I recently got a Steam Deck for my birthday. Ever since its initial launch, I was on the fence about getting one. The first reason was that I already had a handheld in Nintendo Switch. And second, my top played game genre is Real-time Strategy (RTS), which doesn’t really work that well on a handheld.

After using it for a week, I am a big fan of the device. This article is my collection of tips you may find useful and some interesting use cases you’ll want to consider before buying one.

Wi-Fi Issues

The immediate thing I noticed after starting the Steam Deck was that it refused to connect to Wi-Fi. There were a few online articles about how it had trouble with 5 GHz. I’m not a big fan of splitting my network into two separate SSIDs, so I tried restarting it first and that worked.

After that, it still kept dropping the connection frequently. The following two tips seemed to help me a bit:

Disable Wi-Fi Power Management

This is the most common tip you’ll find when searching for Steam Deck Wi-Fi issues. Here’s how to do this:

  1. Go to Settings → System.
  2. Turn “Enable Developer Mode” on.
  3. After restart, go to Settings → Developer Mode.
  4. Turn “Enable Wifi Power Management” off.
Screenshot of Settings on Steam Deck
Screenshot of Developer Mode Settings on Steam Deck

Force 2.4 GHz Network on Steam Deck

If you search about forcing 2.4 GHz, you’ll find info about nm-connection-editor. Luckily, this reddit answer helped me save a bunch of time.

Run this command in the desktop mode to get a list of all networks, look for your network with 2.4 GHz frequency:

nmcli -f in-use,ssid,bssid,freq dev wifi

And grab the BSSID for 2.4 GHz network. Enter this BSSID in network manager for your network.

Change Network/Wait

If you’re ok with it, configure your router to separate the 2.4 GHz and 5 GHz network. I prefer to keep them together, so devices can smartly switch as needed, so I did not do this.

Eventually, the problem mostly disappeared. I still see a rare drop, but it’s not as common.


Game streaming is a use case I was aware of, and I’m delighted to see that it’s wonderful on Steam Deck.

Steam’s Remote Play works well out of the box. However, SteamOS 3.5.7 (latest at the time of writing) has a bug with colors. By default, it has HDR enabled even if the host computer doesn’t have it. This can cause colors to look washed out.

The fix is to disable Hardware Decoding for Remote Play. Steps:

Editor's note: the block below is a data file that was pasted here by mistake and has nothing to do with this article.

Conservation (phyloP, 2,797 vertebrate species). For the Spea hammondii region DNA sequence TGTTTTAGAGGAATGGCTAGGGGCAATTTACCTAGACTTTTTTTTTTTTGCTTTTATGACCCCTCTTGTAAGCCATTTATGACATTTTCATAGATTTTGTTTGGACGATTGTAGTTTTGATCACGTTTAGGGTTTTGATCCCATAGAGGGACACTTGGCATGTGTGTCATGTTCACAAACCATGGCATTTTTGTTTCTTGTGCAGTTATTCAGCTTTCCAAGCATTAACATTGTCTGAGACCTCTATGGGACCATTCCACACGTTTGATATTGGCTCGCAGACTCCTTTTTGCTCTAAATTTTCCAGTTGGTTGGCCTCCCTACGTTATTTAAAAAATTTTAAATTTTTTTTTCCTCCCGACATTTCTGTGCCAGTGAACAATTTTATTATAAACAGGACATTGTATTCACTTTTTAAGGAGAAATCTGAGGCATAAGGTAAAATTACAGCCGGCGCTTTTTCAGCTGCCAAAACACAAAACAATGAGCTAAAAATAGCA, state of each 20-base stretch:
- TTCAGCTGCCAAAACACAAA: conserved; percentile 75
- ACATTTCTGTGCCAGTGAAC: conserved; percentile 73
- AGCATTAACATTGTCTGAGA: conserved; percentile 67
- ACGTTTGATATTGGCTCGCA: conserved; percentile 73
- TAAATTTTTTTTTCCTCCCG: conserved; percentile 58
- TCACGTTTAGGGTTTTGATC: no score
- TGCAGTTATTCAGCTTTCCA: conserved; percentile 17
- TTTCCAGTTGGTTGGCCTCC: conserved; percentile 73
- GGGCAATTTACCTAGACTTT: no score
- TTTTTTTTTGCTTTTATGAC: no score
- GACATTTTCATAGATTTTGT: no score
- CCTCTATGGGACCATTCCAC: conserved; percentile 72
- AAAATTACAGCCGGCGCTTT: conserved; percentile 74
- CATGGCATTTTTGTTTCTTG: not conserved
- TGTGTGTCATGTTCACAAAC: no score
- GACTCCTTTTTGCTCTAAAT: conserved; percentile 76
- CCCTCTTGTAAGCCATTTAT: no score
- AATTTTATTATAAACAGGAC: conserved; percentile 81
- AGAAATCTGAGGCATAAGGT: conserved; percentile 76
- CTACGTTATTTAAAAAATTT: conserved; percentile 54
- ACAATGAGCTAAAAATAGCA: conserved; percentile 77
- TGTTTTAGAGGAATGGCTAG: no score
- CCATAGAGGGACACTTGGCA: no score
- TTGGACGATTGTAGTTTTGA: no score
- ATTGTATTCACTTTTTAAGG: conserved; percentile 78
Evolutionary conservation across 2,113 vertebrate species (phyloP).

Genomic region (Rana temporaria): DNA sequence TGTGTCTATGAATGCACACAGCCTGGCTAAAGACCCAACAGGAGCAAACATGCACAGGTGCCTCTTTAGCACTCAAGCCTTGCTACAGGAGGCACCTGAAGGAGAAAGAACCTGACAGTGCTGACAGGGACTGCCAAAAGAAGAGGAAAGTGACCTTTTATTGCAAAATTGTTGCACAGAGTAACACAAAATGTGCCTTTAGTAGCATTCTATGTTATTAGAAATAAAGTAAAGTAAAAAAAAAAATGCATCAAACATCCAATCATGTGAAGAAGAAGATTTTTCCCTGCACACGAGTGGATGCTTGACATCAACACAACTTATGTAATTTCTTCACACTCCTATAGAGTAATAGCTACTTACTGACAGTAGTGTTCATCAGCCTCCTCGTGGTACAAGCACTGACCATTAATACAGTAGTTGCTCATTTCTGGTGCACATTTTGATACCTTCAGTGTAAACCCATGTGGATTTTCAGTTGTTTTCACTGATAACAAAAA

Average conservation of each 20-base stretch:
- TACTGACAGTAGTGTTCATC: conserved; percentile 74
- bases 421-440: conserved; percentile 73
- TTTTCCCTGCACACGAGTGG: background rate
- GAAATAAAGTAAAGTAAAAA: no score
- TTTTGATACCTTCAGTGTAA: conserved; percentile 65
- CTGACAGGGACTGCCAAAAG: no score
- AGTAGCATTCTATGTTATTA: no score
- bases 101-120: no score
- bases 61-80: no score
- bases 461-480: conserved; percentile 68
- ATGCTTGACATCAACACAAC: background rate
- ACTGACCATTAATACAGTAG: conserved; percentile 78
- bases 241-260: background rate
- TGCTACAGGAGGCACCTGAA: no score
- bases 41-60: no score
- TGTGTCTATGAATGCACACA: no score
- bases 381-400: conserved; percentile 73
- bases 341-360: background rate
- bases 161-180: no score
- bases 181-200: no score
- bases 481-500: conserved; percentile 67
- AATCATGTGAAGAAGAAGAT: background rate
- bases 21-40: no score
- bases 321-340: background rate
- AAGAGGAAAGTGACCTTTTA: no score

1. Go to Settings → Remote Play
  2. Turn on “Enable Advanced Client Options”
  3. Scroll down, disable “Hardware Decoding” option
Screenshot dhowing Remote Play Hardware Decoding Settings Disabled

Additionally, you’ll want to change another setting on the host.

  1. Go to Settings → Remote Play
  2. Enable “Enable Advanced Host Options”
  3. Enable “Change desktop resolution to match streaming client”
Screeshot showing Steam Remote Play Settings for Host.

Chiaki will allow you to stream games from PlayStation. Refer to this reddit thread for instructions.

Streaming from Steam Deck

If you need to do some tinkering that’s keyboard and mouse intensive, you can stream from Steam Deck.

You just need to have Steam Link app installed on your PC/Mac/mobile device, and you can stream to it. I found it really helpful when installing Decky Loader in desktop mode.


I was surprised to see old games running well on the Steam Deck. This was a use case I had not even thought about! I’ve installed Fallout: New Vegas and Alan Wake 1 on my Steam Deck. Both work really well with around ~5 hours battery life.

I’ve not tried modding Fallout: New Vegas yet, but I’m more than happy to complete the only main Fallout game I’ve not played yet without mods.

Additionally, small platforming games are wonderful. I just finished the excellent Death’s Door, almost entirely on Steam Deck and it’s been a great experience.

I was surprised at how well Valve have nailed the game backgrounding and pausing during standby. I was able to leave games paused overnight, lock the device and resume in the morning without any hiccups.

That’s my experience with Steam Deck so far. It may take some tinkering to work, but if you’re fine with that, it’s completely worth it.